Tax is not paid on houses inherited through deceased estate

Lanice Steward, MD of Anne Porter Knight Frank, the Cape Peninsula estate agency that recently spread its wings to take in Hout Bay and Camps Bay, has drawn attention to a statement from the attorneys and conveyancers, STBB (Smith Tabata Buchanan Boyes), which makes it clear that those inheriting property from a deceased estate will not be required to pay transfer duty on it, provided the bequeather has already done so.

“The law regarding the transfer duty payable on successive ownership was tightened up some time ago to ensure that all who take over a property pay the tax, even if they hold it for a short time,” said Steward. “This was necessary because in the boom period of 2003 to 2005 some buyers were signing for a property, then using a nomination clause to on-sell at a profit before taking transfer, i.e. never actually become the legal owners.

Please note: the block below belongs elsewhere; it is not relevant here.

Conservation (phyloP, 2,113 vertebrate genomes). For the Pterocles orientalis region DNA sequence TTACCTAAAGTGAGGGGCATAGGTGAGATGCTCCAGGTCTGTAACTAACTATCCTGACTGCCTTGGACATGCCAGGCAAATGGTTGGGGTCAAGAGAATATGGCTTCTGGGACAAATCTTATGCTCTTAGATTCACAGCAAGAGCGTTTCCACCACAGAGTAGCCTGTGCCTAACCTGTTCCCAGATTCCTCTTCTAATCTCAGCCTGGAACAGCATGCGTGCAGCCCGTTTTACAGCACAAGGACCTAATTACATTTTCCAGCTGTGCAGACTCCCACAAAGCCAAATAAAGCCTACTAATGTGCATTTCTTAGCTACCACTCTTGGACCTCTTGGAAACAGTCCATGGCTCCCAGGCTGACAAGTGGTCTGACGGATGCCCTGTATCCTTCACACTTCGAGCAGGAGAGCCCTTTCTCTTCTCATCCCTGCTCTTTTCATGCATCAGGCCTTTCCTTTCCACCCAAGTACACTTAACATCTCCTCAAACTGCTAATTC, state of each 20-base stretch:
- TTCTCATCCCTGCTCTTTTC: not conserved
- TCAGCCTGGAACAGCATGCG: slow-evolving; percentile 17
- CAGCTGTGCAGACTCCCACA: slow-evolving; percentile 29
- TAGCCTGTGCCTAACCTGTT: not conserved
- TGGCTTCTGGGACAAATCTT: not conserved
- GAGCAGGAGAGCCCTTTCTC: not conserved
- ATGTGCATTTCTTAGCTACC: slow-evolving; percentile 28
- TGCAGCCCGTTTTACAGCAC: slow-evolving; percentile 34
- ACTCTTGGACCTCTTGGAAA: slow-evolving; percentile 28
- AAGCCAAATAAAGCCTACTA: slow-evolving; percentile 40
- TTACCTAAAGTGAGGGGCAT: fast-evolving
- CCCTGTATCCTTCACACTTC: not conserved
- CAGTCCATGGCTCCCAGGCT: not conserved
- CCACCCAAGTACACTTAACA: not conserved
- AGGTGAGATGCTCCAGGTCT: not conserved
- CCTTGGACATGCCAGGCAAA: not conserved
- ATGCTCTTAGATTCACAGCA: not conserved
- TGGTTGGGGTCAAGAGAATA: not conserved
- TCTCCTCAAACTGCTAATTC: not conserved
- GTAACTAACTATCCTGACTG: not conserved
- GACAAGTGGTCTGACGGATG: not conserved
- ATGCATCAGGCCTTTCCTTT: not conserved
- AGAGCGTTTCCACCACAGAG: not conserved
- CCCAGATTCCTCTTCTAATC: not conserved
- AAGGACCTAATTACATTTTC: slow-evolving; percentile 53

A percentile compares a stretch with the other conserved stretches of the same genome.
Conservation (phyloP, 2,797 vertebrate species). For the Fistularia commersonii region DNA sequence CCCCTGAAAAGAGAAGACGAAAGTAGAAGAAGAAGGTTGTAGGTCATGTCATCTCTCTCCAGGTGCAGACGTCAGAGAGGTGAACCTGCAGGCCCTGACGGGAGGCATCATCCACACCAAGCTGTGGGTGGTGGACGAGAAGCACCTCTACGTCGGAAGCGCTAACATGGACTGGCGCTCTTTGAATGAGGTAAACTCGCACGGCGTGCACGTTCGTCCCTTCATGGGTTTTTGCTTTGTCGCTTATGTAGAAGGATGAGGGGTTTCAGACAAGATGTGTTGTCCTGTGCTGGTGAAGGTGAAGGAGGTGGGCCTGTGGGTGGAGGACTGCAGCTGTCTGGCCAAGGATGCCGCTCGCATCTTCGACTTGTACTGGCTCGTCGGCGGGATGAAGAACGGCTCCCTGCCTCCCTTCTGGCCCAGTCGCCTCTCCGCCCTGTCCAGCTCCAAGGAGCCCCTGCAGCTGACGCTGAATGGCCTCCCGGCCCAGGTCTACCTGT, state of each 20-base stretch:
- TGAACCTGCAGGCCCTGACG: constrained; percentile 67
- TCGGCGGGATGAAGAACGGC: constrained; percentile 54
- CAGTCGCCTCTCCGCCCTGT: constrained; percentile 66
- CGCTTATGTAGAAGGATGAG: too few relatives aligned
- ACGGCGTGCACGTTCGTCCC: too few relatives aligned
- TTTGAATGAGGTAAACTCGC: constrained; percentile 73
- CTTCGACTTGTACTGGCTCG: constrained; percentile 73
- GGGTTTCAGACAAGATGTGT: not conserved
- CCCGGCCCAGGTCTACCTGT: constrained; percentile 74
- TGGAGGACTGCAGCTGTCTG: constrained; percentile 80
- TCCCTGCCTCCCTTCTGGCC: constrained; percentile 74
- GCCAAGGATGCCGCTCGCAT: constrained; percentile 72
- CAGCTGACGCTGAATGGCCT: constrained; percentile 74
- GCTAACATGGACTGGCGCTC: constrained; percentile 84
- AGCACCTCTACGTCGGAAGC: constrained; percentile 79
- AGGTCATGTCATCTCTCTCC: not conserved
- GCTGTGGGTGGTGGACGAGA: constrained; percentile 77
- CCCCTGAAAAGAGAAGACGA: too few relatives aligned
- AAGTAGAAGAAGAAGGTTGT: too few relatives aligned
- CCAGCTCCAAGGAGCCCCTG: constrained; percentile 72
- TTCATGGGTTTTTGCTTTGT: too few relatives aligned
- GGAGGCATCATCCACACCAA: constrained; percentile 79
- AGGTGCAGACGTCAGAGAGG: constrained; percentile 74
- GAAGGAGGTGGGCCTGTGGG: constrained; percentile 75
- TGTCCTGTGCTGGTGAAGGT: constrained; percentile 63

“This,” she said, “means that SARS received a duty payment on one transfer, even though in practice there had been two.”

In a deceased estate, said Steward, it is now possible for the heirs to nominate one person to take over the property or properties and to arrange, if this is the plan, to be paid out for their share, or take no payment, either permanently or temporarily. The nominated heir will not pay transfer duty if, as mentioned, this has been paid by the deceased.

“This law,” said Steward, “is likely to encourage people to pass on property intact rather than to sell it and leave the proceeds to their heirs.”

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